4. Balance your minerals, supplementing with Magnesium
A lack of the minerals Calcium and Magnesium can trigger or exacerbate sleep difficulties because they both work together to calm the body and help relax nerves and muscles. Not shockingly, most individuals today are deficient in Magnesium due to a lot of stress or consuming too much sugar. Including some Magnesium in the evening, possibly even by supplement can help; Foods that are high in Magnesium and can help your body naturally re-balance include seeds, nuts, green vegetables, whole grains, and seafood. Also, ensuring an adequate B vitamins intake helps support the body in many ways, including its ability to deal with stress. You may choose to include a B Vitamin Complex, however, take earlier in the day as its energy-boosting properties can keep some awake.
5. Balance your Sleep Neutotransmitters – Seratonin and Melatonin
During the daytime, Adrenalin levels are higher and keep you stimulated. As you start to wind down from a busy day, Serotonin levels rise and Adrenalin falls. When it gets darker, Melatonin then kicks in. Many people are serotonin deficient, meaning that melatonin can’t be produced, and therefore it can be difficult to sleep and stay asleep. Because Melatonin and Serotonin are similarly made (both from the amino acid Tryptophan), they both can be affected by diet; sources of Tryptophan include: tuna, tofu, eggs, nuts, and seeds. Like all processes of the body, neurotransmitters rely on a fine balance to remain healthy; therefore it’s important to keep focus on keeping a predominantly plant-based, unprocessed diet.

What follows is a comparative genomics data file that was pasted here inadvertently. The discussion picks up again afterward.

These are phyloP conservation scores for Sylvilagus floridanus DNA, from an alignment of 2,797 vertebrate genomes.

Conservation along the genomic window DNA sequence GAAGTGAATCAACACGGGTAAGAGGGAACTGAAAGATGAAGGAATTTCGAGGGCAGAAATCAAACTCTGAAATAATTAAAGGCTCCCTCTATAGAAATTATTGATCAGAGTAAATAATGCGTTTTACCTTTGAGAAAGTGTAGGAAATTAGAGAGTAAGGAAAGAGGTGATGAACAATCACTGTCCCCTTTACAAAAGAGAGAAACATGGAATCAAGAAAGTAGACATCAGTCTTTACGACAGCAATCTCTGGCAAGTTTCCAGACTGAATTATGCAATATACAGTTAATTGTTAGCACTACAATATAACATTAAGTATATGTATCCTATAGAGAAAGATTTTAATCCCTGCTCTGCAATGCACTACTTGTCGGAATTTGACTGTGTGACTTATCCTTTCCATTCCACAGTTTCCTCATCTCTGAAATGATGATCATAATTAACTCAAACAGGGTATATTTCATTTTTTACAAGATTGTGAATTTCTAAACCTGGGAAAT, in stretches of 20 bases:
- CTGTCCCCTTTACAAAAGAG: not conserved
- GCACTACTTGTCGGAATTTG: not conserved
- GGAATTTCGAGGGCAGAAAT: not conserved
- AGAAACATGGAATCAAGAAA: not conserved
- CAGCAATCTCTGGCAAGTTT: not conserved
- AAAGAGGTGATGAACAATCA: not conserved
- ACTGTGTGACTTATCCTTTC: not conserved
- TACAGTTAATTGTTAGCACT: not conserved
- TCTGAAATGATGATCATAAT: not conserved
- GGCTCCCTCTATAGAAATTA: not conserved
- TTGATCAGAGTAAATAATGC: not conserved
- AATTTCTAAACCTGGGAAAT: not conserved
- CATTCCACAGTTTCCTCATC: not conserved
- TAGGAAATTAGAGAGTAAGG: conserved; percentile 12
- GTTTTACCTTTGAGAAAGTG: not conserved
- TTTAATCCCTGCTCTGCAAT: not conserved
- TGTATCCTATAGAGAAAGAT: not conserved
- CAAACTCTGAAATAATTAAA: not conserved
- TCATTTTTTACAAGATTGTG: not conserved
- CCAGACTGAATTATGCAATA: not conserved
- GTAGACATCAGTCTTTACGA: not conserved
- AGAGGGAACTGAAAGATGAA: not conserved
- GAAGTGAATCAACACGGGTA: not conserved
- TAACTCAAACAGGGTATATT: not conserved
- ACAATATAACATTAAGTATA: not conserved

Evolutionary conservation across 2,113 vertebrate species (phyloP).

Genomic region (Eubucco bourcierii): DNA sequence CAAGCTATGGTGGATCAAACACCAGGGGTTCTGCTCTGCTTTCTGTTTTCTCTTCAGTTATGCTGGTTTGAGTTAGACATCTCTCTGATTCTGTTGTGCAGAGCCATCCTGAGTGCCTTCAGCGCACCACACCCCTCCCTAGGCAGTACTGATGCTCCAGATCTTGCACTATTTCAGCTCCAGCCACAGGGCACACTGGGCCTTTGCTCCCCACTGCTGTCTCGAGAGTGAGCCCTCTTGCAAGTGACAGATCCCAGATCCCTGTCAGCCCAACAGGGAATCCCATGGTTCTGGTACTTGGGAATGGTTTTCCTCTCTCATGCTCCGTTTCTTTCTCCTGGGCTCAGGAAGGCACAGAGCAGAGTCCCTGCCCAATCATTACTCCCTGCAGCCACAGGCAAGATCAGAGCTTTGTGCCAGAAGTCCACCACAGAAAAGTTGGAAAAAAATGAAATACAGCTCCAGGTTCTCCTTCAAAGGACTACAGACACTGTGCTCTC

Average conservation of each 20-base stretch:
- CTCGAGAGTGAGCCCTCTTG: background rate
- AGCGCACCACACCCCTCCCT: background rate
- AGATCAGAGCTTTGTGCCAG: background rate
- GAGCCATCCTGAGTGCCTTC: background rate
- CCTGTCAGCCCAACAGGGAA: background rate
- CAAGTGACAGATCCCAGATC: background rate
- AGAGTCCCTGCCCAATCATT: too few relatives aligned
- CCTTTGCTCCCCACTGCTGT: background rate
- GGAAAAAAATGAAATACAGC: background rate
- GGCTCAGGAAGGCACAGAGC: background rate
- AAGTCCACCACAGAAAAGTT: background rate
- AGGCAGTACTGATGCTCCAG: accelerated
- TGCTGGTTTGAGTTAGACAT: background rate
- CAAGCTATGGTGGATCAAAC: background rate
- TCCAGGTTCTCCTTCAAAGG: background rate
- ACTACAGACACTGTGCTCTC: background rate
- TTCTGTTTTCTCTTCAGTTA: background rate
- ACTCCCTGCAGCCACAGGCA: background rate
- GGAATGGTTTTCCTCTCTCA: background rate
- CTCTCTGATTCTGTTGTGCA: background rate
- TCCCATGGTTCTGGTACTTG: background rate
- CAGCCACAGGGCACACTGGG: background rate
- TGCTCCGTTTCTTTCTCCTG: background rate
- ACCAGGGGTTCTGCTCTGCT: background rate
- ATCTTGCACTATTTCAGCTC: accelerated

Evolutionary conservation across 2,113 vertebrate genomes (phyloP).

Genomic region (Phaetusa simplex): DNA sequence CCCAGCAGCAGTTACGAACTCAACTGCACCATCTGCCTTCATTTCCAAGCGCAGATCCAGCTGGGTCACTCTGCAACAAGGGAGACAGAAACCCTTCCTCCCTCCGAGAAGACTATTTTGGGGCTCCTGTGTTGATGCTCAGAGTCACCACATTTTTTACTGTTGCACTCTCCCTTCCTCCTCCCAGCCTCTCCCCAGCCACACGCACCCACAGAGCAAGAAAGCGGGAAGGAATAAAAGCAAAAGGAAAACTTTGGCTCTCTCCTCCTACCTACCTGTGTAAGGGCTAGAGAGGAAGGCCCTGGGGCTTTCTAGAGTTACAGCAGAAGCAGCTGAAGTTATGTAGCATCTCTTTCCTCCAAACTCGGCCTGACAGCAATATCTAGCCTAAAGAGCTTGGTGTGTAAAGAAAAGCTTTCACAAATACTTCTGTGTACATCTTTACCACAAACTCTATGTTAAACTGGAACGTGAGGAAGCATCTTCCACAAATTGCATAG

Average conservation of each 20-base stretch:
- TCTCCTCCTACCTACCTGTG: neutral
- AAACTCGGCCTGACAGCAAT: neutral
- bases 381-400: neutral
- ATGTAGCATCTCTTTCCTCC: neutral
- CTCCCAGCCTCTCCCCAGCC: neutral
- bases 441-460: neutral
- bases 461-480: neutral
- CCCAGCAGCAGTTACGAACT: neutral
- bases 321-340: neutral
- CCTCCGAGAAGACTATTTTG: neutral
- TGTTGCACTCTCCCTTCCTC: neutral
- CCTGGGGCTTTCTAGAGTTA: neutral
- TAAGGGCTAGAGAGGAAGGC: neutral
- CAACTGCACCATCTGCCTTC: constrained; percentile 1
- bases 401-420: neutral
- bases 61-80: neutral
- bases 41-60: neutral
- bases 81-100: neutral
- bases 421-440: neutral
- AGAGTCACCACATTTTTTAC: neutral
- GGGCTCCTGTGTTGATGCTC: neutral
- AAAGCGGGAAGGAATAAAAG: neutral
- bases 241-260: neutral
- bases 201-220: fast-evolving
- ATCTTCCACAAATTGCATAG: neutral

6. If necessary, use a natural sleep aid
It’s best to refrain from using a natural sleep aid unless necessary; although herbal remedies are not addictive and rarely have side effects like popular pharmaceutical medications (with side effects such as: daytime drowsiness, memory problems, confusion, depression, dry mouth, and sluggishness), a healthy diet can have rapid, beneficial effect on creating better sleep. However, the best herbs to help restore a deep night’s rest are: Valerian Root, Passionflower, Kava, St. John’s Wort, and Hops. Always consult with a Naturopathic physician or educated wellness expert on what dose best fits you. Using nature’s remedies for a short period of time can definitely help alleviate the issue of rarely being able to fall or stay asleep.
With all things in life, there is a balance. Seek to eliminate the causes that may be contributing to a poor night’s rest, opt out of stimulants, refined sugars, processed foods, and poor quality animal proteins, engage in stress reducing activities, mentally remove the stressors which keep you awake, and physiologically look to balancing with Magnesium and supporting your body’s ability to produce the important neurotransmitters for sleep. With the above 6 suggestions, you’ll be grinning into the sunlight as soon as that buzzer goes off, refresh, rejuvenated, and ready for an amazing day.
Source: Patrick Holford:Optimum Nutrition for the Mind